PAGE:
A Popular History of The Great War/Volume 1/Page 77

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short of its proper strength. That is to say, it numbered about 250,000 men instead of 313,000, and of those in the ranks nearly 7,000 were in 1913 under 18 years of age. Its weapons, too, were not of the latest patterns; and though the physique, morale and patriotism of its members were beyond praise, its units were not, without further training, fit to meet a highly trained army in the field.

The nucleus of the regular army was the infantry, divided into Guards, four regiments or nine battalions, and infantry of the line, 69 regiments or 148 battalions. The latter were organized on a territorial basis, i.e., the country was mapped out into military districts, a regiment being allotted to each. These regiments consisted of a number of battalions, usually two of regular troops and others of special reservists and territorials.

The other arms of the service consisted of cavalry organized in 31 regiments, which, however, resembled the battalions rather than the regiments of infantry; and artillery, divided into field and garrison, and the former further into horse and foot, i.e. for service with cavalry and infantry respectively. Its strength in 1913 was 25 battalions of horse, 135 of field and nine of mountain artillery, as well as 98 companies of garrison artillery. Other branches of the army included the Army Service Corps; the Army Medical Corps; the Army Pay Corps; and the Army Ordnance Corps. The engineers were a separate unit, and there was also a department for chaplains. The Royal Flying Corps had just been formed, while another new department was the Army Signal Service.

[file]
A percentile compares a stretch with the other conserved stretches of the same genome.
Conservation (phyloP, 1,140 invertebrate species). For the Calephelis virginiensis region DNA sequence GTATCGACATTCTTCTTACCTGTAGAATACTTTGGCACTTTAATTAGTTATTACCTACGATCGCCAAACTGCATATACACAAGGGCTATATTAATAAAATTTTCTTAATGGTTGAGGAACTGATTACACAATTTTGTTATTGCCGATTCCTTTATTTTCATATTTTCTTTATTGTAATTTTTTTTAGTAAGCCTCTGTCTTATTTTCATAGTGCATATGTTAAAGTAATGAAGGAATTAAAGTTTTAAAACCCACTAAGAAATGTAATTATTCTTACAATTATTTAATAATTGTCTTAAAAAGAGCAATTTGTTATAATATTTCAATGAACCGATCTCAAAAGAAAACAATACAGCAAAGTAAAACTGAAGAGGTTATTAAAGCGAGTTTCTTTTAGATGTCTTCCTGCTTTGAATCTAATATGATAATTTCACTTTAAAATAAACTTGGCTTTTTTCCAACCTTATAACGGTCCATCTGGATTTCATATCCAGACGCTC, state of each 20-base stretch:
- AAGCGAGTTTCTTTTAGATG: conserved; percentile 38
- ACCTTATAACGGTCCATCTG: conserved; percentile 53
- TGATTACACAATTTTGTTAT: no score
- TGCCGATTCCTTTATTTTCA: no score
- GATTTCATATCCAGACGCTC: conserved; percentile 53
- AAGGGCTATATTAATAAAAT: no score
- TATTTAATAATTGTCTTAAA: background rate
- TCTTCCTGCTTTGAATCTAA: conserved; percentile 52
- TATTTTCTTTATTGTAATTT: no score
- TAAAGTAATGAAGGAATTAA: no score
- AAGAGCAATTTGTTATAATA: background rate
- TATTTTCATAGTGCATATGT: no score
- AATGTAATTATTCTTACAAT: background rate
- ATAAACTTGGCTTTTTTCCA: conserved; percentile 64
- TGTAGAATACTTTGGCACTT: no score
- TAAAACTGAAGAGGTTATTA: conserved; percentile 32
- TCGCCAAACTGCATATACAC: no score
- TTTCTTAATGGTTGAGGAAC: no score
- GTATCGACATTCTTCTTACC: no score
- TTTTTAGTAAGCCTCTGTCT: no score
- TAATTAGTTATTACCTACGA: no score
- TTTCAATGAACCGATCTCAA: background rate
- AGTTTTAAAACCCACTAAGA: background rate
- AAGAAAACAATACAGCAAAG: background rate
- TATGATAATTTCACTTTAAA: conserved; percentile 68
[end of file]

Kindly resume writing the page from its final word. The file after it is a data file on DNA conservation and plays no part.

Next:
Until the formation of the army corps the largest unit was the division. This consisted of three brigades of infantry, altogether about 12,000 men, with the necessary artillery, cavalry, engineers, etc. Its total strength was about 18,000, and it was really an army in miniature. Below the divisions were the brigades, each of four battalions of infantry, or of three regiments of cavalry. The artillery was also organized in brigades. An Imperial General Staff co-ordinated the fighting activities and provided the brains of the army. Its head, the chief of the general staff, was a member of the army council.

The highest rank was that of Field Marshal. General, Lieutenant General, and Major General came next. Brigadier General was only a temporary title, bestowed for the tune being upon colonels or others commanding brigades. Colonel was the

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